This is a critical information before you can determine whether you want to structure openly or not.

In this design process, I am not the sole visionary everyone on the team is putting their input in and helping to develop the game. Because I believe having only one creative input has a tendencies to give a blandness, since my team is inter-disciplinary it gives a very wide range of design space to work with since everyone in the group has great ideas. However I am organizing everything, and have final say in the process, however I am very open to changes from my team. The person that is responsible for the group would be me, I am assuming responsibility/accountability for the group. I hope this answers your question, hopefully I'm not misinterpreting again.

Edited by Godoflaugh, 08 November 2012 - 11:02 AM.


#11 Orymus3   Crossbones+   -  Reputation: 6878

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Posted 08 November 2012 - 01:24 PM

Then:

A question that I wish to pose to the community is, since being project lead (hopefully I'm not being too obnoxious taking that title) I've attempted to recreate an actual company feel through creating divisions within the group, based on each of my team member's strength's and weakness, is this an effective method of development? Would it be more effective on this small scale development to have everyone do a bit of everything? Feedback would be very appreciated!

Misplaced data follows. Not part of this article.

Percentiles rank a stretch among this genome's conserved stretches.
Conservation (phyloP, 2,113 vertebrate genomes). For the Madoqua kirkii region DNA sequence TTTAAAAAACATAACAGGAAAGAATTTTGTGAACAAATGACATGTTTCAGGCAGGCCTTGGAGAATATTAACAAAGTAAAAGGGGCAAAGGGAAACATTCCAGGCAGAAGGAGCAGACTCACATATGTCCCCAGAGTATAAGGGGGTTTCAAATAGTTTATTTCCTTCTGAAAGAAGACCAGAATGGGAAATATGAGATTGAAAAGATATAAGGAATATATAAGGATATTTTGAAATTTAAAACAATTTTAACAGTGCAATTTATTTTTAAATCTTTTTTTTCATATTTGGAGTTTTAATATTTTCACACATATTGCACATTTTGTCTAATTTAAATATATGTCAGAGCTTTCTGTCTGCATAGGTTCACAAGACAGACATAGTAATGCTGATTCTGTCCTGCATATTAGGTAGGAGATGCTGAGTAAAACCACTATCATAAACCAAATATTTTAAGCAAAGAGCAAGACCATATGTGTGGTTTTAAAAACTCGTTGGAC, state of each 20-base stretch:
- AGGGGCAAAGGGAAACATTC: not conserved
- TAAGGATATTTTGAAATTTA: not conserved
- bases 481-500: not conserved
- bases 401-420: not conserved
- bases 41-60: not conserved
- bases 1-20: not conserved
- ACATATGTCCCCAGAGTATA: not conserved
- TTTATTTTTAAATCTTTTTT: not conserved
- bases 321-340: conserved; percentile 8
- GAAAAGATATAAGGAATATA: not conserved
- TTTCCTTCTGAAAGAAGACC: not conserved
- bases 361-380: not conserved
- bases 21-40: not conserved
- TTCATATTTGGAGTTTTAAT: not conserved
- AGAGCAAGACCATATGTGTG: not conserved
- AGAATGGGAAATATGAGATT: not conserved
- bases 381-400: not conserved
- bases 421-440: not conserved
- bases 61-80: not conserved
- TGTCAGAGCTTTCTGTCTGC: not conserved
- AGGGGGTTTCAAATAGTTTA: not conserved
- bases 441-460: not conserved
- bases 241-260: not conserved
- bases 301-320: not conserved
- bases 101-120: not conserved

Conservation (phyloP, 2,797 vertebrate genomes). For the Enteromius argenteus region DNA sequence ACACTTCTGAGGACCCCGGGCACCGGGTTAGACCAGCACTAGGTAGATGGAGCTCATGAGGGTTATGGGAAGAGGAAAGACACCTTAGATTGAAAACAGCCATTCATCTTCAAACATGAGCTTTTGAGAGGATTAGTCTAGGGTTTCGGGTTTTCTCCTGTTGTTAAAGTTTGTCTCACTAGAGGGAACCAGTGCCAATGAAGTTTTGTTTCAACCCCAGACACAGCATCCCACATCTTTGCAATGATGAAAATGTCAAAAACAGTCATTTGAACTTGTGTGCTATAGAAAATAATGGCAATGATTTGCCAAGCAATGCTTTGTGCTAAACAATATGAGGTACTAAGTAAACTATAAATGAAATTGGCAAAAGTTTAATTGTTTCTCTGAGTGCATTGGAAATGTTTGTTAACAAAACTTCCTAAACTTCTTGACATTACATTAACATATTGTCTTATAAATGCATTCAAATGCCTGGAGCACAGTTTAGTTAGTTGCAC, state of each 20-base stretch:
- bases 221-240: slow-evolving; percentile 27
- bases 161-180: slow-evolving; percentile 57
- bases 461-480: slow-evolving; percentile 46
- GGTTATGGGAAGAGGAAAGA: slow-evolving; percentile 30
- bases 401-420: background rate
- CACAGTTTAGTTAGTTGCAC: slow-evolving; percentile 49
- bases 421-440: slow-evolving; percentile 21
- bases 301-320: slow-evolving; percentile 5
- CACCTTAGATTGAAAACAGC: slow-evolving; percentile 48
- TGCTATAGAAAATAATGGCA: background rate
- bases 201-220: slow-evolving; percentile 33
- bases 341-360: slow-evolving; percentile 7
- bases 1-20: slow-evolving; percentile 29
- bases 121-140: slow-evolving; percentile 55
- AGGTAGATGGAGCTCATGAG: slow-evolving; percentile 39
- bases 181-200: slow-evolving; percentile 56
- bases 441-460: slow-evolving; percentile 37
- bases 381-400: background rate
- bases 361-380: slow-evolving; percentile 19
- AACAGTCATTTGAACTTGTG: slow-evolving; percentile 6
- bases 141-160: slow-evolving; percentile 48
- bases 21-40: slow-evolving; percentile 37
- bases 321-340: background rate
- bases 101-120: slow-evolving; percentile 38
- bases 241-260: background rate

What do you mean exactly. What is the average day like? What is your process? How do you get to review what's been done and what needs to be done from there on?
What everyone's average day looks like? Are they secluded focusing on their work, or do they interact with others in order to define how to shape things up?

I think you can't reasonably demand that every engineer on the team makes art, but its not impossible for an engineer to help out with art.
The general pro you can have by determining core roles is that you can ensure a core balance: if 50% of your members are engineers, you can expect about 50% of the team to deliver technical stuff. This doesn't mean none of them can make art, but common sense implies people will perform better if they do what they do best.